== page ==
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Lawmakers press forestry officials on wildfire prevention

Deaths from Yarnell Hill Fire cited

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Arizona lawmakers invoked the memory of the 19 fallen Granite Mountain Hotshot firefighters at a congressional hearing Thursday where they urged bureaucrats to improve forest management to prevent such fires in the future.

“I can’t look at these 19 families in my district any other way,” said U.S. Rep. Paul Gosar, R-Prescott, whose district was the scene of the deadly Yarnell Hill Fire. “We have got to put this on the table. It can’t be tomorrow, it can’t be in a month, it can’t be a year from now. It’s got to be now.”

Rep. Ann Kirkpatrick, D-Flagstaff, also urged the House Natural Resources subcommittee to move with “great urgency” on collaborative forest-management efforts that can lessen the impact of wildfires.

The oversight hearing by the Subcommittee on Public Lands and Environment included conservationists, a lumber industry spokesman and officials from the U.S. Forest Service and other state and federal agencies, and came just two days after a memorial service for the 19 Granite Hill firefighters.

Some worried that the hearing came too soon after the deaths.

“While wildfire and forest management are issues that this committee has an obligation to address, I’d ask for a delay,” said Rep. Raul Grijalva, D-Tucson, the ranking Democrat on the subcommittee. “I didn’t want the lost lives of these brave men to become part of a tired and predictable debate.”

Most of the debate centered on Forest Service efforts – or failure – to manage forests by allowing lumbering and thinning of overgrown woodlands. Several lawmakers and witnesses pointed to successful efforts by the White Mountain Apache to manage forests on their lands, a practice that was credited with halting the 2011 Wallow Fire at the reservation’s border.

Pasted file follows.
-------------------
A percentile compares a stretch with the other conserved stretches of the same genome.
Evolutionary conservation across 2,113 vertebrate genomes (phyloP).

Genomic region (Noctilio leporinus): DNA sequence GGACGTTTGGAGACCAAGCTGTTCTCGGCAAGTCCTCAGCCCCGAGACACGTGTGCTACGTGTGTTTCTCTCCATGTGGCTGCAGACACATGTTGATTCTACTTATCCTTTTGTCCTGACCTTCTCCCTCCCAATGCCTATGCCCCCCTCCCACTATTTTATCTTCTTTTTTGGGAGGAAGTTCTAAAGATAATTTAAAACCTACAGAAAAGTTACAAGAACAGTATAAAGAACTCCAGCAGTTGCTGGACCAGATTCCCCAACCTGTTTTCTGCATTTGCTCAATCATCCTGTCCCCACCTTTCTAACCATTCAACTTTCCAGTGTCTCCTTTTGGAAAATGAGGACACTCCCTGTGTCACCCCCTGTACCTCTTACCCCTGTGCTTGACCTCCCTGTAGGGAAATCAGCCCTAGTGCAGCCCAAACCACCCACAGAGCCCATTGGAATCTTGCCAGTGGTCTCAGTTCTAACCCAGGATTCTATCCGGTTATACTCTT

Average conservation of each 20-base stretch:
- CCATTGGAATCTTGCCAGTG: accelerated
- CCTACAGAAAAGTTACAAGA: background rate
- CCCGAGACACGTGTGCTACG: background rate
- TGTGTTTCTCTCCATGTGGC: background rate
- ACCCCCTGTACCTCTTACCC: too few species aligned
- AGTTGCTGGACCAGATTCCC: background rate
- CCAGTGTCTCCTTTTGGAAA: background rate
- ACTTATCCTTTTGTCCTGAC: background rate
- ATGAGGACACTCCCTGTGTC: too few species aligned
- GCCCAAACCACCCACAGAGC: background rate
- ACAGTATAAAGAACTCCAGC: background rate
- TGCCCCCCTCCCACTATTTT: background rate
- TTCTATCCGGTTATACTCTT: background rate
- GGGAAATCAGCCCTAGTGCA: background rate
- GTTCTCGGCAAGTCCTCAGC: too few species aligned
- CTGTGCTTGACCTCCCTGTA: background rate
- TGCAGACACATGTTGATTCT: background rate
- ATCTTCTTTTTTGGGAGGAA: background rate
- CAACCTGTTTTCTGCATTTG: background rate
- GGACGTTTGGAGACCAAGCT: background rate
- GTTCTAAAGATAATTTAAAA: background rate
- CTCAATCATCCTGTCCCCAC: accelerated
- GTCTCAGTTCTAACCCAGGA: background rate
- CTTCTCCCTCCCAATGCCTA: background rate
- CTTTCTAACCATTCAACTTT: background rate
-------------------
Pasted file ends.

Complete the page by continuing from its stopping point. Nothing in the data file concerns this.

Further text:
Kirkpatrick cited the Four Forest Restoration Initiative in northern Arizona as another successful example.

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“Congressmen Gosar, Grijalva and I each pointed to the Four Forest Restoration Initiative as a model for tackling a critically important problem,” Kirkpatrick said after the hearing. “It’s a good sign whenever Arizonans from both sides of the aisle find common ground.”

The initiative mandates that officials in the four national forests involved – Apache-Sitgreaves, Coconino, Kaibab and Tonto – agree on plans “to restore the structure, pattern and composition of fire-adapted ecosystems” by reducing fuel for fires, increasing forest health and expanding wildlife and plant diversity.

While most speakers agreed that collaborative management efforts are desirable, conservation groups warned that forest thinning has to be balanced with other issues, such as climate change and human encroachment.

“Climate change is making fires worse. Time is of the essence,” said Christopher Topik, director of Restoring America’s Forests, a project of the Nature Conservancy.

Topik, like most of those at the hearing, said wildfires will never be completely eliminated, but their impacts can be lessened.

“We all need to learn to live with fire,” Topik said, adding that it is “better for our health to have a fire on our terms.”

He agreed that collaborative management efforts are probably “the most cost-effective way of reducing harmful impacts to society, while also allowing for enhanced, safe and controlled use of fire to restore wild lands as appropriate.” But he cautioned the committee against rushing to act.

Gosar agrees that initiatives like Four Forests are important, but said there are still fundamental issues, like “problems within the bureaucracy of the Forest Service” that need to be addressed.

“We’re almost there,” Gosar said after the hearing. “What we need to do is have that little bump from the communities and the victims of these wildfires to make sure that these three groups get together and get it done.”

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Brandon Quester/Cronkite News Service

Bureau of Indian Affairs forester technician Butch Gregg, in 2011 file photo, lights wood piles as part of forest-management on the Fort Apache Indian Reservation. Such thinning efforts helped stop the Wallow fire at the reservation’s boundary.

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